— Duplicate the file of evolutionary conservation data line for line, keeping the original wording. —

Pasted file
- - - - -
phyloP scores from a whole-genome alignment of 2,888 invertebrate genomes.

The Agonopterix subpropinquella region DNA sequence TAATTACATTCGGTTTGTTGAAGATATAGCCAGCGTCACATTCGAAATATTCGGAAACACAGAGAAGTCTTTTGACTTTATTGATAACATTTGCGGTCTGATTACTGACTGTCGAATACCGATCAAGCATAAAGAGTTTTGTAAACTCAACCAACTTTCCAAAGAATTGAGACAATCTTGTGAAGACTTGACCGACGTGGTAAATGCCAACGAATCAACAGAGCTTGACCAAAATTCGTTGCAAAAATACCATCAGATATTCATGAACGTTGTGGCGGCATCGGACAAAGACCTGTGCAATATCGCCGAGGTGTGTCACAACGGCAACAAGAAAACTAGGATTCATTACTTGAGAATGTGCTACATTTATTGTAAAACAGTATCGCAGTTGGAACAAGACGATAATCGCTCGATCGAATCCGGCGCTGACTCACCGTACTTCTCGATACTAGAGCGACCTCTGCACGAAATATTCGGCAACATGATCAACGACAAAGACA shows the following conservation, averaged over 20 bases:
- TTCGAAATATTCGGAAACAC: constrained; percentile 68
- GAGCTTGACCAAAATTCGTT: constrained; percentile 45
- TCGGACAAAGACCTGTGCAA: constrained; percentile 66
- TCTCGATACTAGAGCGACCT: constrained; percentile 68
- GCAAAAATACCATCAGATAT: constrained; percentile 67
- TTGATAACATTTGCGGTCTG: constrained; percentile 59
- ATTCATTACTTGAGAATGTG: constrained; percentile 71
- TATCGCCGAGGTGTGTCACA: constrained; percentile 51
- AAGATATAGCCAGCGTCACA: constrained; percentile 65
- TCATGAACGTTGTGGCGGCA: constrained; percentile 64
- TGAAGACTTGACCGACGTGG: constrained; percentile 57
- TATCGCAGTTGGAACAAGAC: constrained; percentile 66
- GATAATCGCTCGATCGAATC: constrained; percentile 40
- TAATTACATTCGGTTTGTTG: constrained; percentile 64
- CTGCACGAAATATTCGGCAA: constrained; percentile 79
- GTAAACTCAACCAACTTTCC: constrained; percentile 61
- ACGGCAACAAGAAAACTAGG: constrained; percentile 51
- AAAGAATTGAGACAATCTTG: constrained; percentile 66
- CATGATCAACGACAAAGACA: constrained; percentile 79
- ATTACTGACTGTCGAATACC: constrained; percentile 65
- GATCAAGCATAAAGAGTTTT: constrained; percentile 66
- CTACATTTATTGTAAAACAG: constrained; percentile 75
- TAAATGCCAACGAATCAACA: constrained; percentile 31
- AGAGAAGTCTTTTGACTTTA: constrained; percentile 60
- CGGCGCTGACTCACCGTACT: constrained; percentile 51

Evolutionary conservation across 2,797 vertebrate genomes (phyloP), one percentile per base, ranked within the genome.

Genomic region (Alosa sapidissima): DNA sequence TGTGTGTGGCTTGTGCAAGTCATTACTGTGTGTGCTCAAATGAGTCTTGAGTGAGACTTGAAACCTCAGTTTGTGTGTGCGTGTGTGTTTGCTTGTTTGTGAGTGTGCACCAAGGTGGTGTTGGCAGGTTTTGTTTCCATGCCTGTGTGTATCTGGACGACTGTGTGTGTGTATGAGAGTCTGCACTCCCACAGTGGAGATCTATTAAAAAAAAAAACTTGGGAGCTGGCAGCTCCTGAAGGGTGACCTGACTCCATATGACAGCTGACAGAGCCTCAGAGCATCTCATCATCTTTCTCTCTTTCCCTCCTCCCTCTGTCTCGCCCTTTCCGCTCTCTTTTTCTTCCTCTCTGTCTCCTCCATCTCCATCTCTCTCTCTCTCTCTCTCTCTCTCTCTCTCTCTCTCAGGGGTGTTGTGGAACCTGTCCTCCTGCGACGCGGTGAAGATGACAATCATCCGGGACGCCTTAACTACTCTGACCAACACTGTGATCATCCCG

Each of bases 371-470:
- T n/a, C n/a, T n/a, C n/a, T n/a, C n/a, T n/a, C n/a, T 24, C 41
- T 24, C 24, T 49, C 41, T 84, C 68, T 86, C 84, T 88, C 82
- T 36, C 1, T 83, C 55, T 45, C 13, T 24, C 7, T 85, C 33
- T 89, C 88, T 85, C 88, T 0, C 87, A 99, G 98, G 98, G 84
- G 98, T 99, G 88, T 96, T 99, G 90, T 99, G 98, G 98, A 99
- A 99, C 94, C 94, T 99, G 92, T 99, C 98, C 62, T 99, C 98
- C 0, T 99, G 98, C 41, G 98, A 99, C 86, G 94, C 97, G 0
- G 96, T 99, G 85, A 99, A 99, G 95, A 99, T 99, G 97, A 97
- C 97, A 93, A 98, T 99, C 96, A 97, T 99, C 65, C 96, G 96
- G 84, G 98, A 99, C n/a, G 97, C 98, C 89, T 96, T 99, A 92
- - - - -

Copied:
phyloP scores from a whole-genome alignment of 2,888 invertebrate genomes.

The Agonopterix subpropinquella region DNA sequence TAATTACATTCGGTTTGTTGAAGATATAGCCAGCGTCACATTCGAAATATTCGGAAACACAGAGAAGTCTTTTGACTTTATTGATAACATTTGCGGTCTGATTACTGACTGTCGAATACCGATCAAGCATAAAGAGTTTTGTAAACTCAACCAACTTTCCAAAGAATTGAGACAATCTTGTGAAGACTTGACCGACGTGGTAAATGCCAACGAATCAACAGAGCTTGACCAAAATTCGTTGCAAAAATACCATCAGATATTCATGAACGTTGTGGCGGCATCGGACAAAGACCTGTGCAATATCGCCGAGGTGTGTCACAACGGCAACAAGAAAACTAGGATTCATTACTTGAGAATGTGCTACATTTATTGTAAAACAGTATCGCAGTTGGAACAAGACGATAATCGCTCGATCGAATCCGGCGCTGACTCACCGTACTTCTCGATACTAGAGCGACCTCTGCACGAAATATTCGGCAACATGATCAACGACAAAGACA shows the following conservation, averaged over 20 bases:
- TTCGAAATATTCGGAAACAC: constrained; percentile 68
- GAGCTTGACCAAAATTCGTT: constrained; percentile 45
- TCGGACAAAGACCTGTGCAA: constrained; percentile 66
- TCTCGATACTAGAGCGACCT: constrained; percentile 68
- GCAAAAATACCATCAGATAT: constrained; percentile 67
- TTGATAACATTTGCGGTCTG: constrained; percentile 59
- ATTCATTACTTGAGAATGTG: constrained; percentile 71
- TATCGCCGAGGTGTGTCACA: constrained; percentile 51
- AAGATATAGCCAGCGTCACA: constrained; percentile 65
- TCATGAACGTTGTGGCGGCA: constrained; percentile 64
- TGAAGACTTGACCGACGTGG: constrained; percentile 57
- TATCGCAGTTGGAACAAGAC: constrained; percentile 66
- GATAATCGCTCGATCGAATC: constrained; percentile 40
- TAATTACATTCGGTTTGTTG: constrained; percentile 64
- CTGCACGAAATATTCGGCAA: constrained; percentile 79
- GTAAACTCAACCAACTTTCC: constrained; percentile 61
- ACGGCAACAAGAAAACTAGG: constrained; percentile 51
- AAAGAATTGAGACAATCTTG: constrained; percentile 66
- CATGATCAACGACAAAGACA: constrained; percentile 79
- ATTACTGACTGTCGAATACC: constrained; percentile 65
- GATCAAGCATAAAGAGTTTT: constrained; percentile 66
- CTACATTTATTGTAAAACAG: constrained; percentile 75
- TAAATGCCAACGAATCAACA: constrained; percentile 31
- AGAGAAGTCTTTTGACTTTA: constrained; percentile 60
- CGGCGCTGACTCACCGTACT: constrained; percentile 51

Evolutionary conservation across 2,797 vertebrate genomes (phyloP), one percentile per base, ranked within the genome.

Genomic region (Alosa sapidissima): DNA sequence TGTGTGTGGCTTGTGCAAGTCATTACTGTGTGTGCTCAAATGAGTCTTGAGTGAGACTTGAAACCTCAGTTTGTGTGTGCGTGTGTGTTTGCTTGTTTGTGAGTGTGCACCAAGGTGGTGTTGGCAGGTTTTGTTTCCATGCCTGTGTGTATCTGGACGACTGTGTGTGTGTATGAGAGTCTGCACTCCCACAGTGGAGATCTATTAAAAAAAAAAACTTGGGAGCTGGCAGCTCCTGAAGGGTGACCTGACTCCATATGACAGCTGACAGAGCCTCAGAGCATCTCATCATCTTTCTCTCTTTCCCTCCTCCCTCTGTCTCGCCCTTTCCGCTCTCTTTTTCTTCCTCTCTGTCTCCTCCATCTCCATCTCTCTCTCTCTCTCTCTCTCTCTCTCTCTCTCTCTCAGGGGTGTTGTGGAACCTGTCCTCCTGCGACGCGGTGAAGATGACAATCATCCGGGACGCCTTAACTACTCTGACCAACACTGTGATCATCCCG

Each of bases 371-470:
- T n/a, C n/a, T n/a, C n/a, T n/a, C n/a, T n/a, C n/a, T 24, C 41
- T 24, C 24, T 49, C 41, T 84, C 68, T 86, C 84, T 88, C 82
- T 36, C 1, T 83, C 55, T 45, C 13, T 24, C 7, T 85, C 33
- T 89, C 88, T 85, C 88, T 0, C 87, A 99, G 98, G 98, G 84
- G 98, T 99, G 88, T 96, T 99, G 90, T 99, G 98, G 98, A 99
- A 99, C 94, C 94, T 99, G 92, T 99, C 98, C 62, T 99, C 98
- C 0, T 99, G 98, C 41, G 98, A 99, C 86, G 94, C 97, G 0
- G 96, T 99, G 85, A 99, A 99, G 95, A 99, T 99, G 97, A 97
- C 97, A 93, A 98, T 99, C 96, A 97, T 99, C 65, C 96, G 96
- G 84, G 98, A 99, C n/a, G 97, C 98, C 89, T 96, T 99, A 92